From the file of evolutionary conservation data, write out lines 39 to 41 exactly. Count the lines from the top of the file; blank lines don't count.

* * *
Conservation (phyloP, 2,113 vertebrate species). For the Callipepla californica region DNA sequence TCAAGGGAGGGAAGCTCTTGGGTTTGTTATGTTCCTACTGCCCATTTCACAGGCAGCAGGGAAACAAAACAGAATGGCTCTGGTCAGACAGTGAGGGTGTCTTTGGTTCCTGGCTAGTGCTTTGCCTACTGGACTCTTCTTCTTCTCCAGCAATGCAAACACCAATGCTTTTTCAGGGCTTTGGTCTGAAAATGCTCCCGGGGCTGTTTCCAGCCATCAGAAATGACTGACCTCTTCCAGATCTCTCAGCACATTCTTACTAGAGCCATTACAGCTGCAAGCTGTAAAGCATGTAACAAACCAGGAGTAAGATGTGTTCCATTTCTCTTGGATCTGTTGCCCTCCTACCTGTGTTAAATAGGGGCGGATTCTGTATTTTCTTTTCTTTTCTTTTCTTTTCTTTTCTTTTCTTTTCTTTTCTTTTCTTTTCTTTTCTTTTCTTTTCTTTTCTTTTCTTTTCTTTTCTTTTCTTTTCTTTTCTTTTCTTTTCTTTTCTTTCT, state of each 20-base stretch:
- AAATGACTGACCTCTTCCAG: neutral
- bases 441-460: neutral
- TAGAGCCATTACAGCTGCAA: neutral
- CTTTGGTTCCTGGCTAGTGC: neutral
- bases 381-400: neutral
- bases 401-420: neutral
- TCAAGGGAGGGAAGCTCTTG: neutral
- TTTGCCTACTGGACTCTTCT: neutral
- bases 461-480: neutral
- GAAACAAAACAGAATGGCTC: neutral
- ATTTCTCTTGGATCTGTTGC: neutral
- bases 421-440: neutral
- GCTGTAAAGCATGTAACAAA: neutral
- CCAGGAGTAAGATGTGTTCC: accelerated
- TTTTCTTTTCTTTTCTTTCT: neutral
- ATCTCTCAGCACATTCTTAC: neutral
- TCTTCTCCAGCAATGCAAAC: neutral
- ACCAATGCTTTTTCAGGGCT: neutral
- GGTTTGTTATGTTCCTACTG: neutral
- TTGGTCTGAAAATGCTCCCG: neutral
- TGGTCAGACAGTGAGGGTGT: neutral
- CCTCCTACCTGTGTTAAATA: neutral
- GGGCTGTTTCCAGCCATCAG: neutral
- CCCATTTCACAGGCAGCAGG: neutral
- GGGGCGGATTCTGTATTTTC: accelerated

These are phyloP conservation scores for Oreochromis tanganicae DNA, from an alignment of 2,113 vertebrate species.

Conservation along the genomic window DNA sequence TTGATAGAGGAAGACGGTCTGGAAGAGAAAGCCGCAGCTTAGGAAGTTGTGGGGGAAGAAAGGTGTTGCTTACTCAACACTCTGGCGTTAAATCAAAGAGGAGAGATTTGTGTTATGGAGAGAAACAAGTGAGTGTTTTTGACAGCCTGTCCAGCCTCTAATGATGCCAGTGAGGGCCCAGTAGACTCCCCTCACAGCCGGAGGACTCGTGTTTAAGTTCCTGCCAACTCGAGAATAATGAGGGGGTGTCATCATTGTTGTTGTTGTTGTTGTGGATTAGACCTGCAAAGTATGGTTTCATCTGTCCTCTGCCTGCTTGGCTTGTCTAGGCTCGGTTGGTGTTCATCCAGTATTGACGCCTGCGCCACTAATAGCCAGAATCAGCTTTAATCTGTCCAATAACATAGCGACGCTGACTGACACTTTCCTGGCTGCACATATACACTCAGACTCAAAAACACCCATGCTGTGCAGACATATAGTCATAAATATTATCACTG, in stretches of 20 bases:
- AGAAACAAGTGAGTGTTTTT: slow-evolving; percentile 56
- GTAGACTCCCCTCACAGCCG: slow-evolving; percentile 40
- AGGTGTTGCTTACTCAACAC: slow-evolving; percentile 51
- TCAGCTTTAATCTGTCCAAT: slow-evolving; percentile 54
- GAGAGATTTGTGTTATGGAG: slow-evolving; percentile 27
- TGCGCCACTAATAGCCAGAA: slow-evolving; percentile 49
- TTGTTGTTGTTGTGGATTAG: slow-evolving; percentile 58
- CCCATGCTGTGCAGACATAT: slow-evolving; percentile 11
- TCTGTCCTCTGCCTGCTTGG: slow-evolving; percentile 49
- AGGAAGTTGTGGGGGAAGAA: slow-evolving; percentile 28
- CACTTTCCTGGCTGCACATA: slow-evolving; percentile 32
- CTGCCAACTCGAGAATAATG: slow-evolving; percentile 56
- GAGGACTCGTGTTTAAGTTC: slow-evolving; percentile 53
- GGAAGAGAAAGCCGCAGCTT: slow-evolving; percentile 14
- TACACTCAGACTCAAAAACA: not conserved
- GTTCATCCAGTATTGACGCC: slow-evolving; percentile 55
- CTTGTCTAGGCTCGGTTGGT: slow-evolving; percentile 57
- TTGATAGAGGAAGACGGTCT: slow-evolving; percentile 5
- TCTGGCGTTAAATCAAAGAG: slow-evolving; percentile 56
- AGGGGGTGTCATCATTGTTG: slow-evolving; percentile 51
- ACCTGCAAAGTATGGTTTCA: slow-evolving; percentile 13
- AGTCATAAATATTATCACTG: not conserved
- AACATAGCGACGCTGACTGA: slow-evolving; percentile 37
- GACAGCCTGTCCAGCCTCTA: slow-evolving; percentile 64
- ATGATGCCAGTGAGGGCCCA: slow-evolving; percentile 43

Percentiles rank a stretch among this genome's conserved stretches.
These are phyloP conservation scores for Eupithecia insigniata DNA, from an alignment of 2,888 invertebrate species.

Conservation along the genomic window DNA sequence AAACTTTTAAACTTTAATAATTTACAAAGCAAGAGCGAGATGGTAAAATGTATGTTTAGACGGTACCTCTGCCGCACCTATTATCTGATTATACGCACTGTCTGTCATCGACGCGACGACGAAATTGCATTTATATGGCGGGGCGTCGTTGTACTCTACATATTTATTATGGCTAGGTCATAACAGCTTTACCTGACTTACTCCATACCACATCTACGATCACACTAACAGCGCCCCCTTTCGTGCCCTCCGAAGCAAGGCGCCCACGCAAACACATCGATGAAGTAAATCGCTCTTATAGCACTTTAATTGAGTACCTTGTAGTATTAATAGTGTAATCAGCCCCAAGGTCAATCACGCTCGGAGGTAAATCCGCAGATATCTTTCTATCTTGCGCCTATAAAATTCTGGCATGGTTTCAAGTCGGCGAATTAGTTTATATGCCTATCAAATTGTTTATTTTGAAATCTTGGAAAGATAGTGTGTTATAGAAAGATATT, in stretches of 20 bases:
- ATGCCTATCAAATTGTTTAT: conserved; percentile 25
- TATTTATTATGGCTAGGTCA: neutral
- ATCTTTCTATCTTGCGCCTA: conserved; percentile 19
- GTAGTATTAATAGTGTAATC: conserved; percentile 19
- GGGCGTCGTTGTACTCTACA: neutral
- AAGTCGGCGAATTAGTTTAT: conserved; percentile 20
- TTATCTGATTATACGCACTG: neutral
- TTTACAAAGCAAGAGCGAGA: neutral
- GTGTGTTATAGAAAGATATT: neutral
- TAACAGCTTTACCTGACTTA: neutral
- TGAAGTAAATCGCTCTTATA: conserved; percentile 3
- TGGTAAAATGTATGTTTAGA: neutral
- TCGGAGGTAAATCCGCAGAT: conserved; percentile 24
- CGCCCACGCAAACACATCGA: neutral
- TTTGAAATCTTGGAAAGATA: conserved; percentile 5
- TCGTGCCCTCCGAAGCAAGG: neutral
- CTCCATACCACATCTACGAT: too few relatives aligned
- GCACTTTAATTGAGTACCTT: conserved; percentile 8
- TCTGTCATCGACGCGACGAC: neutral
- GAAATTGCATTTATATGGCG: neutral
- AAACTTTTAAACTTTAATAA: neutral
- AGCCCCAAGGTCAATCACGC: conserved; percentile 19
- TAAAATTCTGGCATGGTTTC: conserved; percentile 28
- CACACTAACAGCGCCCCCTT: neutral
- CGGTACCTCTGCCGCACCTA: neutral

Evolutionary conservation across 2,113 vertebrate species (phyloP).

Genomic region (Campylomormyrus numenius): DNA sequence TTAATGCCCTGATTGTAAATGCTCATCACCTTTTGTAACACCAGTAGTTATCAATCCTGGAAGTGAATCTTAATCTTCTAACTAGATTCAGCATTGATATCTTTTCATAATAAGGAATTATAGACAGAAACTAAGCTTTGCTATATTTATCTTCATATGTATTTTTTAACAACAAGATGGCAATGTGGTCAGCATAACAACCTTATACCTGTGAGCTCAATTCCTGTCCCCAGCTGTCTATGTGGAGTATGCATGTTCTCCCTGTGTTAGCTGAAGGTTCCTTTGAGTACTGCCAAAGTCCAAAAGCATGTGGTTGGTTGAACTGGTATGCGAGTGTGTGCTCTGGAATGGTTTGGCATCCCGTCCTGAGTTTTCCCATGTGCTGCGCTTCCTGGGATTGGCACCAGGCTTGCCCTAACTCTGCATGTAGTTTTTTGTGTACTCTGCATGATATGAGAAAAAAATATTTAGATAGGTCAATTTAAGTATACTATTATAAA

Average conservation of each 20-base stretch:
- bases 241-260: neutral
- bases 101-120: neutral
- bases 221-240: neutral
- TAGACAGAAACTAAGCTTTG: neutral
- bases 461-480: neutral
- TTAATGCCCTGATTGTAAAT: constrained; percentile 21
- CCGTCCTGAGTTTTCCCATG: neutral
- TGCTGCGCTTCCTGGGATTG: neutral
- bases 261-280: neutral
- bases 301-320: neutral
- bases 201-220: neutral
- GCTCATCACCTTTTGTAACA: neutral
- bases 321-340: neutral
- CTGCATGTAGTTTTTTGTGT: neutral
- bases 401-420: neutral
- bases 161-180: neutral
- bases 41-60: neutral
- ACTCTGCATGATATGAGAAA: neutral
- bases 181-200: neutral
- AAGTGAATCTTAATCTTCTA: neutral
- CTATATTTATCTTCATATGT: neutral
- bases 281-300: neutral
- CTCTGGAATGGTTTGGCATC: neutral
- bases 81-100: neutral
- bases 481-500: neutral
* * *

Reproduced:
- CACTTTCCTGGCTGCACATA: slow-evolving; percentile 32
- CTGCCAACTCGAGAATAATG: slow-evolving; percentile 56
- GAGGACTCGTGTTTAAGTTC: slow-evolving; percentile 53